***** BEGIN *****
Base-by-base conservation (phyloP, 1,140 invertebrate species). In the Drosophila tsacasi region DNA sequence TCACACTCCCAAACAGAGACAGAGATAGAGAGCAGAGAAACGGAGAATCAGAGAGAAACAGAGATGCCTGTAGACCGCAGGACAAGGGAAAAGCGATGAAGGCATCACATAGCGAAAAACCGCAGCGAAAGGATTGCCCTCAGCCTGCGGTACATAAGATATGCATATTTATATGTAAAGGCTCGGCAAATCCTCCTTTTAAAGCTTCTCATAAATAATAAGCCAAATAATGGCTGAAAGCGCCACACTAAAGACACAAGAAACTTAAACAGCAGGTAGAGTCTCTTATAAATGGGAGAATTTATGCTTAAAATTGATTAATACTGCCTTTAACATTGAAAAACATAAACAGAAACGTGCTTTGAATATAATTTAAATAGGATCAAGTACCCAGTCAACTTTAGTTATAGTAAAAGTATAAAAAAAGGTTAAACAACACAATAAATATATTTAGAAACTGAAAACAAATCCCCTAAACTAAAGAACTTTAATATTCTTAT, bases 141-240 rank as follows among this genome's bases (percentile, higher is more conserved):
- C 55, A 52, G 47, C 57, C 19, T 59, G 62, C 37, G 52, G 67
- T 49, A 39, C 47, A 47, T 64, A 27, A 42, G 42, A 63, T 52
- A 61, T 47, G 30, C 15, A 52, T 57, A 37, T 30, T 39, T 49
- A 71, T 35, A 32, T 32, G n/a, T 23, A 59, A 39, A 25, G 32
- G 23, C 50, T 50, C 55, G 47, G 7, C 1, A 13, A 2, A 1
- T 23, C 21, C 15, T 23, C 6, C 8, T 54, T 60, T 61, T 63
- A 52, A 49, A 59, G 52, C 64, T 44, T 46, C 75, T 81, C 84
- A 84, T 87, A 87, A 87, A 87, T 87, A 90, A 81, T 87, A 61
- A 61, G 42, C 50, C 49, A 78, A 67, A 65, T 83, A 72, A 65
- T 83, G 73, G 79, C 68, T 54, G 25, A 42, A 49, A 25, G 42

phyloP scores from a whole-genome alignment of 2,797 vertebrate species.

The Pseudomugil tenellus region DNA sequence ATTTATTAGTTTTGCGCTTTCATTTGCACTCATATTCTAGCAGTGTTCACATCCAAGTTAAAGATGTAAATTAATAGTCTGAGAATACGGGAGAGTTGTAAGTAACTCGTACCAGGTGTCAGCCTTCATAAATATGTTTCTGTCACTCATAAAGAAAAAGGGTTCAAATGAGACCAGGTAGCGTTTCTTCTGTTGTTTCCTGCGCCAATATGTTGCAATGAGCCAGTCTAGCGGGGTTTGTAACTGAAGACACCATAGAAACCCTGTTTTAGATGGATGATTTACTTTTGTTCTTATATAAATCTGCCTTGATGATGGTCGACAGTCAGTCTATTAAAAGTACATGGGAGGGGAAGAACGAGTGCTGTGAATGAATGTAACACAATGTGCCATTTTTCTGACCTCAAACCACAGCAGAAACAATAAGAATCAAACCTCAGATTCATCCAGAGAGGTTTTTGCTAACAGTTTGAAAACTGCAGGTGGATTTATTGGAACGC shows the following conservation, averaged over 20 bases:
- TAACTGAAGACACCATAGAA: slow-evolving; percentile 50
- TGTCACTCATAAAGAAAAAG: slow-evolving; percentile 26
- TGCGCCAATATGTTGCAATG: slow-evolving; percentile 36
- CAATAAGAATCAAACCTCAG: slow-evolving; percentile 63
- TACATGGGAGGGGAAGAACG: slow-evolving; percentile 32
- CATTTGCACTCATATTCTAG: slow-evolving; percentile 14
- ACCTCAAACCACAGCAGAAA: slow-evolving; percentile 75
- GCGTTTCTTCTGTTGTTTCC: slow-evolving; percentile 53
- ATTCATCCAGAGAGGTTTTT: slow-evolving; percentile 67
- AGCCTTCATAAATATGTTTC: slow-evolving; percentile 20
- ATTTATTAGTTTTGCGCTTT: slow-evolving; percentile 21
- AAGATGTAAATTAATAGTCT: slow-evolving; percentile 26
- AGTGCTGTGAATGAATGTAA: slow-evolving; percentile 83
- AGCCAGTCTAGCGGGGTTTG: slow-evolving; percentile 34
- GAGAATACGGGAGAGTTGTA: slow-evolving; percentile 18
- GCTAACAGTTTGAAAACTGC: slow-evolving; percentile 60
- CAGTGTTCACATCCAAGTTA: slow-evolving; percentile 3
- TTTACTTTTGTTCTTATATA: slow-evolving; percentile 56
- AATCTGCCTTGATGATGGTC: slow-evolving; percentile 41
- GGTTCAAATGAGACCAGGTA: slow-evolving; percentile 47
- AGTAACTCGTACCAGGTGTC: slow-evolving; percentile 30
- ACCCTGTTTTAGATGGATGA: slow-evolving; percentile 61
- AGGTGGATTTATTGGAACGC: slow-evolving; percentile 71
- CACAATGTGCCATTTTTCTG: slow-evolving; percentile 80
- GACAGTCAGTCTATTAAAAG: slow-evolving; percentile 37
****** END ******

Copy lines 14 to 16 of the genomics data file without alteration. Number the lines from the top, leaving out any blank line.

- TAACTGAAGACACCATAGAA: slow-evolving; percentile 50
- TGTCACTCATAAAGAAAAAG: slow-evolving; percentile 26
- TGCGCCAATATGTTGCAATG: slow-evolving; percentile 36